Key Missouri officials learned about the benefits public-private partnerships (P3s) bring to communities at a summit hosted by law firm Husch Blackwell in Denver on June 9 and 10, 2016.
“The P3 delivery model is an emerging tool for repairing and replacing aging infrastructure. It transfers risk, provides a life-cycle project delivery system and the private investment needed to replace shrinking public funds for these projects,” said Jim M. Mulligan, a host of the summit and a partner in Husch Blackwell’s Denver office who is active in the P3 market.
Summit attendees heard success stories from Denver officials about completed P3 and P3-like projects in the city and county of Denver, including the complete redevelopment of Denver’s Union Station, Colorado Department of Transportation infrastructure projects and Denver Regional Transportation District’s FasTracks transit system development. Updates were also presented on forthcoming projects such as Denver International Airport’s Great Hall redevelopment and Panasonic’s “Smart City” project at Peña Station, a stop on FasTracks’ new A line route.
Husch Blackwell has enabled and promoted the use of P3s for major construction and renovation projects in Denver, as well as in Kansas City. The success of these projects points to greater possibilities for successful P3 developments that could drive economic growth in Missouri, most notably St. Louis. P3 is one of the tools that could be considered as St. Louis decides how to finance, build and operate the north-south extension of MetroLink, St. Louis’ regional light rail transit system.
Hart Nelson, vice president of public policy for the St. Louis Regional Chamber and a summit attendee, said, “We know that St. Louis needs significant investment in infrastructure that creates jobs and connects where people live with centers of employment and education. Denver realized early on that traditional and historic approaches to infrastructure funding and financing just weren’t enough. Our region needs to learn from their experience and take advantage of these innovative public-private delivery models to build the infrastructure that will truly drive economic growth.”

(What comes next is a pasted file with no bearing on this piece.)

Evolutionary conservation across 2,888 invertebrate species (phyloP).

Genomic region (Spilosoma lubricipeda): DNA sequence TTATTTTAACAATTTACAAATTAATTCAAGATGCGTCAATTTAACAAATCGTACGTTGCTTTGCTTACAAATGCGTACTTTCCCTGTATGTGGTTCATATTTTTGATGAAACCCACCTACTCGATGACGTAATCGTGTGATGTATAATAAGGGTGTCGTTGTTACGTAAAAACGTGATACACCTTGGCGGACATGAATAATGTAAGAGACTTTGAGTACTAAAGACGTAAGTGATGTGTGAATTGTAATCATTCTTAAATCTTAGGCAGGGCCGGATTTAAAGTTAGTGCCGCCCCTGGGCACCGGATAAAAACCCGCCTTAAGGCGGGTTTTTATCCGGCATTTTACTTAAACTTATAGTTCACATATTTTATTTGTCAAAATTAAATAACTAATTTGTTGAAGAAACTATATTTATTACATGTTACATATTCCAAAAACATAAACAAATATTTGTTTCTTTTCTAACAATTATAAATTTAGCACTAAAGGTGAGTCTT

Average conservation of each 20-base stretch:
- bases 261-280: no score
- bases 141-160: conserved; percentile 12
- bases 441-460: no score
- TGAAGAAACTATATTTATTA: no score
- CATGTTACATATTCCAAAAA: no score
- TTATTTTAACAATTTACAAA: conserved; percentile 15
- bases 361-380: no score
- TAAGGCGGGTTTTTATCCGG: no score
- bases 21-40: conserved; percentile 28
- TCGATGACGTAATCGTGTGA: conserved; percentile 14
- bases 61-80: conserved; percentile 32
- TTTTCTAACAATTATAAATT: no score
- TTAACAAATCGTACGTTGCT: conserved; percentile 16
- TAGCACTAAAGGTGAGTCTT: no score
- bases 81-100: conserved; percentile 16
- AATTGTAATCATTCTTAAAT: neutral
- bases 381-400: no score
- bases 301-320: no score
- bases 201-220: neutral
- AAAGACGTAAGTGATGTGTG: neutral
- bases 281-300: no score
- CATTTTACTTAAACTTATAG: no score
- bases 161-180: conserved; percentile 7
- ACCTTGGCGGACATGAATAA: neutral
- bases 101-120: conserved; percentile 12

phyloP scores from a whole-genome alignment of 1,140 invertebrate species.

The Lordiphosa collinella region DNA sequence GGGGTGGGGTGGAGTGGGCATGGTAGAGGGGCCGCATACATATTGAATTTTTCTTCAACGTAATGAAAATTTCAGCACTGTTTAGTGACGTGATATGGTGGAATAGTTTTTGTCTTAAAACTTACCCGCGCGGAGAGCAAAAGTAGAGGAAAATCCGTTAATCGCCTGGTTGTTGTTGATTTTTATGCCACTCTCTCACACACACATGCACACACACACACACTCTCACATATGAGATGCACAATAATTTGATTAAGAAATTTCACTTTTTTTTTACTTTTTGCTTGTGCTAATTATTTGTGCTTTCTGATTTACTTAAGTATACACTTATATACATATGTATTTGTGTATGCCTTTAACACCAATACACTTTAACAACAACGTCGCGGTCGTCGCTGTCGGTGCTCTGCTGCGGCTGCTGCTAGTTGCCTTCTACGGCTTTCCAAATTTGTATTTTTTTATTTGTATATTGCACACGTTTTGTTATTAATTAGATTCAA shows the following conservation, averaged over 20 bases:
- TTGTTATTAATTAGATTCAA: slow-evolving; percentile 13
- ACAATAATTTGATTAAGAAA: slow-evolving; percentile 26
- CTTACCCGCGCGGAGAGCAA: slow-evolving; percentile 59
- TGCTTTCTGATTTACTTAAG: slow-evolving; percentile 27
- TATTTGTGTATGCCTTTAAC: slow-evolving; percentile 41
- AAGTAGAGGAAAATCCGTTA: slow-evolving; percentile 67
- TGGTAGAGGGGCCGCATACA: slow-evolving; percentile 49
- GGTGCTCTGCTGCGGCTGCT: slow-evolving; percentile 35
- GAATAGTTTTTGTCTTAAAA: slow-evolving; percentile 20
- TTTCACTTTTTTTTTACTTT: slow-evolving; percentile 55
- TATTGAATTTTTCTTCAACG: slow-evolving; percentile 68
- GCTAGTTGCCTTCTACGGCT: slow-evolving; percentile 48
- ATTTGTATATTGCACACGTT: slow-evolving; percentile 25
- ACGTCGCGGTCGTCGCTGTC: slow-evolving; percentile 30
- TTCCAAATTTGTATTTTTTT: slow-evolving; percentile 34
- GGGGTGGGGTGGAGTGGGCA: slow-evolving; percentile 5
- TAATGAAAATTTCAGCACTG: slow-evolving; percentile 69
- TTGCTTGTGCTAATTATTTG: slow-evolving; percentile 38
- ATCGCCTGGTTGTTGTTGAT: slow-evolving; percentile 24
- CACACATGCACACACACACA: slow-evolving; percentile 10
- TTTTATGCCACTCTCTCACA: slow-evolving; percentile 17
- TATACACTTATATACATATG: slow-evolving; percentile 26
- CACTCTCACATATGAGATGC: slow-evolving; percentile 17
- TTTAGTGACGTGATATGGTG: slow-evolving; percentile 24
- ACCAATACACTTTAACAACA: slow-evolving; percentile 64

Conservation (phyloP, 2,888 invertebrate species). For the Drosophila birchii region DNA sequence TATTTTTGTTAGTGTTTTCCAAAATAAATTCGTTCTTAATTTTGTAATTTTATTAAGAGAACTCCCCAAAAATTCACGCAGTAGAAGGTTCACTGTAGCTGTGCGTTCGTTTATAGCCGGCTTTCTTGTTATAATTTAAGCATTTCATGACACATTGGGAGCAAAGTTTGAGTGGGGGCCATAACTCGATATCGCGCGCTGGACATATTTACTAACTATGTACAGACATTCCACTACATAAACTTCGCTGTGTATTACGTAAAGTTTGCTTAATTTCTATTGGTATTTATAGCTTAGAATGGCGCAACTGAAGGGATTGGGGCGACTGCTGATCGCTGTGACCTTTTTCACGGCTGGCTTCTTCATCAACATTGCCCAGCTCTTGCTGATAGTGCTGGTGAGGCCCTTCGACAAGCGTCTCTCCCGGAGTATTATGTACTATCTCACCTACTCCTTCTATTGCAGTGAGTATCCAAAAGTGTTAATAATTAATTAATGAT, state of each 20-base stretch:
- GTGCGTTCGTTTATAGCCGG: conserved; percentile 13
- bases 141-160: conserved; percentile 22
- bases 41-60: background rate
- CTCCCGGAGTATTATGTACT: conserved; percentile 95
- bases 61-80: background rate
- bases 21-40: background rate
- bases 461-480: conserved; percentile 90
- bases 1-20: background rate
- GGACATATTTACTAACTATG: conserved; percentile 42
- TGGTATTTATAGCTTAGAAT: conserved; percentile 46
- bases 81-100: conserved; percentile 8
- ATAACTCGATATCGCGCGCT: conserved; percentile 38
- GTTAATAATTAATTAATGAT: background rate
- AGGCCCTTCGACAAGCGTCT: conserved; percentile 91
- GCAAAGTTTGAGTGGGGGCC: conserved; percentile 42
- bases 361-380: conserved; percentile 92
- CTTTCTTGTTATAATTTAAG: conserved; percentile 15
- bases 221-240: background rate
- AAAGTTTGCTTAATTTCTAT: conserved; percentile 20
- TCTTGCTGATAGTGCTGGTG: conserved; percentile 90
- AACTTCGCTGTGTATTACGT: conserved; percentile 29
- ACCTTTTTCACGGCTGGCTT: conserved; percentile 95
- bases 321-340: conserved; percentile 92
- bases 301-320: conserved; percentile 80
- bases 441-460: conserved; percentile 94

“We are exploring all ways--traditional and innovative--to deliver the transportation options our citizens need and want, and that are essential to growing our economy and creating jobs," said summit attendee John Nations, president and CEO of Metro Transit in St. Louis.
"If we depend solely on the old ways of funding infrastructure, our roads, bridges, transit and other transportation systems will fail us. And we won't be able to expand transit, bike infrastructure or make public safety enhancements. The private sector in St. Louis is innovating. So should the public sector," said St. Louis Mayor Francis Slay, who also attended the summit.
Firm organizers called the P3 summit a success. “We are excited to have had the opportunity to share in a conversation with industry leaders so that all of the communities we call home can better compete for the future,” said Charles Renner, partner in Husch Blackwell’s Real Estate, Development & Construction group and leader of the firm’s P3 practice.
“The P3 summit was a great opportunity to look at successful public-private-partnership case studies and understand how P3s add value in addressing infrastructure needs,” said Jay Atkins, senior counsel in Husch Blackwell’s Technology, Manufacturing & Transportation group.